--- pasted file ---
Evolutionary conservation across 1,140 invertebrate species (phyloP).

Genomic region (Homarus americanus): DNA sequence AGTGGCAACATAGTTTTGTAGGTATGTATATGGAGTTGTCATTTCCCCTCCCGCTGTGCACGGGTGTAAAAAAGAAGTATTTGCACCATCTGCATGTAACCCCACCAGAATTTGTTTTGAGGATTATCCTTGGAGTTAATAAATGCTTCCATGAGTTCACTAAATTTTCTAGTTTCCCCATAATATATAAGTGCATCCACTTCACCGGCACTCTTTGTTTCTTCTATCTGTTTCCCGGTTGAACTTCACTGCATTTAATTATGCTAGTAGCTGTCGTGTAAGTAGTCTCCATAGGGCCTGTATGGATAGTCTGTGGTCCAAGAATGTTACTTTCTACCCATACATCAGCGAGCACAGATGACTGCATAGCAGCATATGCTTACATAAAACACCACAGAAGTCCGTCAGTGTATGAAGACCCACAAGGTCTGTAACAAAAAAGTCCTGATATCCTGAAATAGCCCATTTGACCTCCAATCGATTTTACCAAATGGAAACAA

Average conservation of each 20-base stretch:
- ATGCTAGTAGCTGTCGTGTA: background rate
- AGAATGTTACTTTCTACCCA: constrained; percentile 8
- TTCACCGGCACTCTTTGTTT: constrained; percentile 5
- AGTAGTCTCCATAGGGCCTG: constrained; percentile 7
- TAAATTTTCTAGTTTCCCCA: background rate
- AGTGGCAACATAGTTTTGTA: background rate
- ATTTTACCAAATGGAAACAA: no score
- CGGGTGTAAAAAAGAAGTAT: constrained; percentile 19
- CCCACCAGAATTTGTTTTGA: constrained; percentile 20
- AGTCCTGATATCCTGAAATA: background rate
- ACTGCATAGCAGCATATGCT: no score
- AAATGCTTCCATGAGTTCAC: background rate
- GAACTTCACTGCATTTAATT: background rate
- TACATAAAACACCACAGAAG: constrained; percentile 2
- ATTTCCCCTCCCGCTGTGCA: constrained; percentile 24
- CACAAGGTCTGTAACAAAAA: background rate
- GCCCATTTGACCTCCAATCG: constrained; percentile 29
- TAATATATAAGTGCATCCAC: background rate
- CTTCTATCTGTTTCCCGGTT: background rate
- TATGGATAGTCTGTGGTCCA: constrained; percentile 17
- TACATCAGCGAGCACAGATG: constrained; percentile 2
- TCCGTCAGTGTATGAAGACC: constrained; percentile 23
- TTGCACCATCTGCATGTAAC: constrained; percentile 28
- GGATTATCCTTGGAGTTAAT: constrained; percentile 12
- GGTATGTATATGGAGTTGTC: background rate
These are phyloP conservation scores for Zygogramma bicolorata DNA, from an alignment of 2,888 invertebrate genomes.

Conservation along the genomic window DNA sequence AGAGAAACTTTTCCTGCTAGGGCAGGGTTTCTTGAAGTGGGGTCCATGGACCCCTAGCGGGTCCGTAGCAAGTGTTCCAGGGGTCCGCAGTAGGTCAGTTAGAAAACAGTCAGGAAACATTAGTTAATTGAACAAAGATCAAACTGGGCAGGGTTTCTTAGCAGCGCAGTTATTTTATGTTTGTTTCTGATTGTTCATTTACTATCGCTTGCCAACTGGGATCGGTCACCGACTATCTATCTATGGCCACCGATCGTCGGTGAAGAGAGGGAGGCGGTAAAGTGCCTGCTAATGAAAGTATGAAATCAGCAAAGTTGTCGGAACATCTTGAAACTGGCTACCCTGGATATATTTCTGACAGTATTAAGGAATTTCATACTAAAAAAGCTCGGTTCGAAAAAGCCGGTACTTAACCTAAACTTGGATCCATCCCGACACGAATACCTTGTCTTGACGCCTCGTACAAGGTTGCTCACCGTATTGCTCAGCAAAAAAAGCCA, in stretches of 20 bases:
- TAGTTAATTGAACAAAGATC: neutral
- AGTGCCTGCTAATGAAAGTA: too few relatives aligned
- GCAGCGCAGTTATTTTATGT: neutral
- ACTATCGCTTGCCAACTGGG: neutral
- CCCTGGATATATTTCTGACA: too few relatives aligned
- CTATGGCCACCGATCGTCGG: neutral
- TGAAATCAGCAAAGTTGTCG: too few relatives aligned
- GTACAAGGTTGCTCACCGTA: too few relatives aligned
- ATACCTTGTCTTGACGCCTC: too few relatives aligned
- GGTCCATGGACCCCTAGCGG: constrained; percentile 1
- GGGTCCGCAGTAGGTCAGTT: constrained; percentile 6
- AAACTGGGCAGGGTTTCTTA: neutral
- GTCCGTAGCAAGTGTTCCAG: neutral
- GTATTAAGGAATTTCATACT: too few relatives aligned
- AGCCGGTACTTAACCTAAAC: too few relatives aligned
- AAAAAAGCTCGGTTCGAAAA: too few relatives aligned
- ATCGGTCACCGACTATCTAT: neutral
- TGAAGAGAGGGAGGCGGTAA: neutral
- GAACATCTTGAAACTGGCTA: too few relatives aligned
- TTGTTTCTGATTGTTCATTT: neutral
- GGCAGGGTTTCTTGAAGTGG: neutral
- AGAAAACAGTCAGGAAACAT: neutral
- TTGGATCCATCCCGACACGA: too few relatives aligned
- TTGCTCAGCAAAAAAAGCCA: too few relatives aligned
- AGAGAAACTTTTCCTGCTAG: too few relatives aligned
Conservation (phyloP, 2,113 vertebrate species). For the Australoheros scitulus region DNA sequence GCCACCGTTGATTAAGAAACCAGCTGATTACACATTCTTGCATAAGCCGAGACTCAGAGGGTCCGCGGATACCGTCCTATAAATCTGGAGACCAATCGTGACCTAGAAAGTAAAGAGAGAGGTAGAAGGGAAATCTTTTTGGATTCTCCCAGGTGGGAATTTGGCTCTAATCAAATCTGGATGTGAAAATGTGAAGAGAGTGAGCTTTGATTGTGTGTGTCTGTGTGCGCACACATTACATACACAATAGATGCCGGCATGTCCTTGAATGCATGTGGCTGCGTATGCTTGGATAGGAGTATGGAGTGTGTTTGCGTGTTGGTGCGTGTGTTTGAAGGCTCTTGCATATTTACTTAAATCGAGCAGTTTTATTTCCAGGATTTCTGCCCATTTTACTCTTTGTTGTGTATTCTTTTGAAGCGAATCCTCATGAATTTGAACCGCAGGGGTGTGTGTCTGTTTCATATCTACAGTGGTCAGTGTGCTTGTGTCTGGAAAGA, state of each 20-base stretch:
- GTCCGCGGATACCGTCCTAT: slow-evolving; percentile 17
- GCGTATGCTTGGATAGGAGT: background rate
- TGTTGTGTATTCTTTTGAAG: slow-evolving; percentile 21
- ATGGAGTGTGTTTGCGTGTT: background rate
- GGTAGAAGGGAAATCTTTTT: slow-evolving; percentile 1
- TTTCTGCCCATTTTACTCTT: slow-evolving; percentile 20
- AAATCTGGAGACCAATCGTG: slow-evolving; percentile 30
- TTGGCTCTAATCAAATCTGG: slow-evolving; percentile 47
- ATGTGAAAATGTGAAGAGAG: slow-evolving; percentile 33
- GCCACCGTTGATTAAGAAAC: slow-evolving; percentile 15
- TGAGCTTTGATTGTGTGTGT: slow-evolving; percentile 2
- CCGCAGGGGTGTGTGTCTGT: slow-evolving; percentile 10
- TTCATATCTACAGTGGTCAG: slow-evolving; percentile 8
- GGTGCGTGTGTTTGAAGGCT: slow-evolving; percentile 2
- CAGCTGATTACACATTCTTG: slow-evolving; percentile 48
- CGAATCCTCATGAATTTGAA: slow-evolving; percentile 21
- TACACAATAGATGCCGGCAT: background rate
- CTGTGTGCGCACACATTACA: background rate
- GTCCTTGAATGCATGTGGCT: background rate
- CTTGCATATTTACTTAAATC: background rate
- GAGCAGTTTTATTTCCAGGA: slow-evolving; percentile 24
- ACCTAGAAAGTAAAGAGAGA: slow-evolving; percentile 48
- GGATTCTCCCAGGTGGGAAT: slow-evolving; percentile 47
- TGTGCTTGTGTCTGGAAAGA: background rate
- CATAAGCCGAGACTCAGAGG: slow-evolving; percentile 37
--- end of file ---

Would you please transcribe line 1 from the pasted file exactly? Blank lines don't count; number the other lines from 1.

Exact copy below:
Evolutionary conservation across 1,140 invertebrate species (phyloP).